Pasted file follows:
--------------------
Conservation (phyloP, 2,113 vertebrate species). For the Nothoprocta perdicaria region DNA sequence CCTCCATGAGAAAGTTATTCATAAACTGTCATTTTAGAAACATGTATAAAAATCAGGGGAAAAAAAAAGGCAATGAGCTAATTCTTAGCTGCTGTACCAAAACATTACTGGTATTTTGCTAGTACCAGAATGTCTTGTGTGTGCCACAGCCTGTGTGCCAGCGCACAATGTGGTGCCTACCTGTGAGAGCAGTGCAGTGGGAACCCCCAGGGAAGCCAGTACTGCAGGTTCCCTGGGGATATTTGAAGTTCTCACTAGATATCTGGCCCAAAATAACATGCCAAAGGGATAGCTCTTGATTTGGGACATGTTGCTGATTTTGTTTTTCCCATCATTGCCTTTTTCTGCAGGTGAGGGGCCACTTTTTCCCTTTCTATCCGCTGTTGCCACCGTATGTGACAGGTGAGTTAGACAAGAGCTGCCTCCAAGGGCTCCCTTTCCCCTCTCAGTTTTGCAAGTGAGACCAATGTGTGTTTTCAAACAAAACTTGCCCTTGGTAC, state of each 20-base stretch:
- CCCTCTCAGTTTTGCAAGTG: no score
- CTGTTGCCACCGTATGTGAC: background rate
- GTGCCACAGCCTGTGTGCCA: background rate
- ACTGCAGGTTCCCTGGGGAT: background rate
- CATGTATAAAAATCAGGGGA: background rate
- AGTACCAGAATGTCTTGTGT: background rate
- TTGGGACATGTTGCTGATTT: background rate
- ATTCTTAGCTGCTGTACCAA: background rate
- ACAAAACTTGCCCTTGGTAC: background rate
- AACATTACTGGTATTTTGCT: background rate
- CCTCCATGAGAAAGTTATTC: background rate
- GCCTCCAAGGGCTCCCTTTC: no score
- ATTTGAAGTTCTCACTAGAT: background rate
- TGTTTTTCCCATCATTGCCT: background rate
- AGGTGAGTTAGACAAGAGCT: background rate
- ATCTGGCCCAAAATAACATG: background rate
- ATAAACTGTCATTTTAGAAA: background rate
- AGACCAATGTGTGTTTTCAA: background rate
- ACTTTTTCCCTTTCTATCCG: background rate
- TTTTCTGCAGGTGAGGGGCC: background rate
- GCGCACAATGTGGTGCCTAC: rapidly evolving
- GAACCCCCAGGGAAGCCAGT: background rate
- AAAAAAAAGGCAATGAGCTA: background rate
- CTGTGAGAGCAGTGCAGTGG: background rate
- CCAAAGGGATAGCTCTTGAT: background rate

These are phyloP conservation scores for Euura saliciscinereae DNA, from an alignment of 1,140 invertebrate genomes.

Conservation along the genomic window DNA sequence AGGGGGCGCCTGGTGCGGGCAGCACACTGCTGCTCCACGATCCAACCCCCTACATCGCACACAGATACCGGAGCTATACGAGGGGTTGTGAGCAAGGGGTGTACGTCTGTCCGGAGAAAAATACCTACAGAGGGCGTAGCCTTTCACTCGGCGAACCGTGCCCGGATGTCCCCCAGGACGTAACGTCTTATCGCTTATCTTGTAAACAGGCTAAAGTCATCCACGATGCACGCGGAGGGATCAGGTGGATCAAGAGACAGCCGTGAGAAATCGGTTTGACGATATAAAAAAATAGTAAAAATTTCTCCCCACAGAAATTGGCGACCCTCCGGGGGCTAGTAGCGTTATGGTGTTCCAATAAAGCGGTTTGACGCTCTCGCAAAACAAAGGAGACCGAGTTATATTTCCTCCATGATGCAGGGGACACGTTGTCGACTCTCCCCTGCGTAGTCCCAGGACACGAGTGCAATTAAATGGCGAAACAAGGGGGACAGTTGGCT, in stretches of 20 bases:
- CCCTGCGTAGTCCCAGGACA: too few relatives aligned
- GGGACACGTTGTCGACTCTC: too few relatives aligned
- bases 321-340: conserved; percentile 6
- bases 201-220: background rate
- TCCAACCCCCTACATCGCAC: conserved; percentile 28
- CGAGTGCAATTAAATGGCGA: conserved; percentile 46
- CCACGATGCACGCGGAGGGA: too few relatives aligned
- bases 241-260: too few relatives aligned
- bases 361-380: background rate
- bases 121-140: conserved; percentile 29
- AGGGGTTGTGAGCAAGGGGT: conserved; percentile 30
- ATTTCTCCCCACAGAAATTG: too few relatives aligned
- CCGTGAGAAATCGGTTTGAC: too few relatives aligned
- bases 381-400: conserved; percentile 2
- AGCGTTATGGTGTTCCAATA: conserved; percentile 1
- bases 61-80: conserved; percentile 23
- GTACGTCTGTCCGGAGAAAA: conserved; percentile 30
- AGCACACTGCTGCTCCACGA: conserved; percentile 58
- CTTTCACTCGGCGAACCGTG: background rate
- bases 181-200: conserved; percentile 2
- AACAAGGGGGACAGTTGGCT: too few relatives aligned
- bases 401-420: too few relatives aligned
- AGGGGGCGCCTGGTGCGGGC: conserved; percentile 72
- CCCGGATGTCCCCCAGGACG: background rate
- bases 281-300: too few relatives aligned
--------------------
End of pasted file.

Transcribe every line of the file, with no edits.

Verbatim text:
Conservation (phyloP, 2,113 vertebrate species). For the Nothoprocta perdicaria region DNA sequence CCTCCATGAGAAAGTTATTCATAAACTGTCATTTTAGAAACATGTATAAAAATCAGGGGAAAAAAAAAGGCAATGAGCTAATTCTTAGCTGCTGTACCAAAACATTACTGGTATTTTGCTAGTACCAGAATGTCTTGTGTGTGCCACAGCCTGTGTGCCAGCGCACAATGTGGTGCCTACCTGTGAGAGCAGTGCAGTGGGAACCCCCAGGGAAGCCAGTACTGCAGGTTCCCTGGGGATATTTGAAGTTCTCACTAGATATCTGGCCCAAAATAACATGCCAAAGGGATAGCTCTTGATTTGGGACATGTTGCTGATTTTGTTTTTCCCATCATTGCCTTTTTCTGCAGGTGAGGGGCCACTTTTTCCCTTTCTATCCGCTGTTGCCACCGTATGTGACAGGTGAGTTAGACAAGAGCTGCCTCCAAGGGCTCCCTTTCCCCTCTCAGTTTTGCAAGTGAGACCAATGTGTGTTTTCAAACAAAACTTGCCCTTGGTAC, state of each 20-base stretch:
- CCCTCTCAGTTTTGCAAGTG: no score
- CTGTTGCCACCGTATGTGAC: background rate
- GTGCCACAGCCTGTGTGCCA: background rate
- ACTGCAGGTTCCCTGGGGAT: background rate
- CATGTATAAAAATCAGGGGA: background rate
- AGTACCAGAATGTCTTGTGT: background rate
- TTGGGACATGTTGCTGATTT: background rate
- ATTCTTAGCTGCTGTACCAA: background rate
- ACAAAACTTGCCCTTGGTAC: background rate
- AACATTACTGGTATTTTGCT: background rate
- CCTCCATGAGAAAGTTATTC: background rate
- GCCTCCAAGGGCTCCCTTTC: no score
- ATTTGAAGTTCTCACTAGAT: background rate
- TGTTTTTCCCATCATTGCCT: background rate
- AGGTGAGTTAGACAAGAGCT: background rate
- ATCTGGCCCAAAATAACATG: background rate
- ATAAACTGTCATTTTAGAAA: background rate
- AGACCAATGTGTGTTTTCAA: background rate
- ACTTTTTCCCTTTCTATCCG: background rate
- TTTTCTGCAGGTGAGGGGCC: background rate
- GCGCACAATGTGGTGCCTAC: rapidly evolving
- GAACCCCCAGGGAAGCCAGT: background rate
- AAAAAAAAGGCAATGAGCTA: background rate
- CTGTGAGAGCAGTGCAGTGG: background rate
- CCAAAGGGATAGCTCTTGAT: background rate

These are phyloP conservation scores for Euura saliciscinereae DNA, from an alignment of 1,140 invertebrate genomes.

Conservation along the genomic window DNA sequence AGGGGGCGCCTGGTGCGGGCAGCACACTGCTGCTCCACGATCCAACCCCCTACATCGCACACAGATACCGGAGCTATACGAGGGGTTGTGAGCAAGGGGTGTACGTCTGTCCGGAGAAAAATACCTACAGAGGGCGTAGCCTTTCACTCGGCGAACCGTGCCCGGATGTCCCCCAGGACGTAACGTCTTATCGCTTATCTTGTAAACAGGCTAAAGTCATCCACGATGCACGCGGAGGGATCAGGTGGATCAAGAGACAGCCGTGAGAAATCGGTTTGACGATATAAAAAAATAGTAAAAATTTCTCCCCACAGAAATTGGCGACCCTCCGGGGGCTAGTAGCGTTATGGTGTTCCAATAAAGCGGTTTGACGCTCTCGCAAAACAAAGGAGACCGAGTTATATTTCCTCCATGATGCAGGGGACACGTTGTCGACTCTCCCCTGCGTAGTCCCAGGACACGAGTGCAATTAAATGGCGAAACAAGGGGGACAGTTGGCT, in stretches of 20 bases:
- CCCTGCGTAGTCCCAGGACA: too few relatives aligned
- GGGACACGTTGTCGACTCTC: too few relatives aligned
- bases 321-340: conserved; percentile 6
- bases 201-220: background rate
- TCCAACCCCCTACATCGCAC: conserved; percentile 28
- CGAGTGCAATTAAATGGCGA: conserved; percentile 46
- CCACGATGCACGCGGAGGGA: too few relatives aligned
- bases 241-260: too few relatives aligned
- bases 361-380: background rate
- bases 121-140: conserved; percentile 29
- AGGGGTTGTGAGCAAGGGGT: conserved; percentile 30
- ATTTCTCCCCACAGAAATTG: too few relatives aligned
- CCGTGAGAAATCGGTTTGAC: too few relatives aligned
- bases 381-400: conserved; percentile 2
- AGCGTTATGGTGTTCCAATA: conserved; percentile 1
- bases 61-80: conserved; percentile 23
- GTACGTCTGTCCGGAGAAAA: conserved; percentile 30
- AGCACACTGCTGCTCCACGA: conserved; percentile 58
- CTTTCACTCGGCGAACCGTG: background rate
- bases 181-200: conserved; percentile 2
- AACAAGGGGGACAGTTGGCT: too few relatives aligned
- bases 401-420: too few relatives aligned
- AGGGGGCGCCTGGTGCGGGC: conserved; percentile 72
- CCCGGATGTCCCCCAGGACG: background rate
- bases 281-300: too few relatives aligned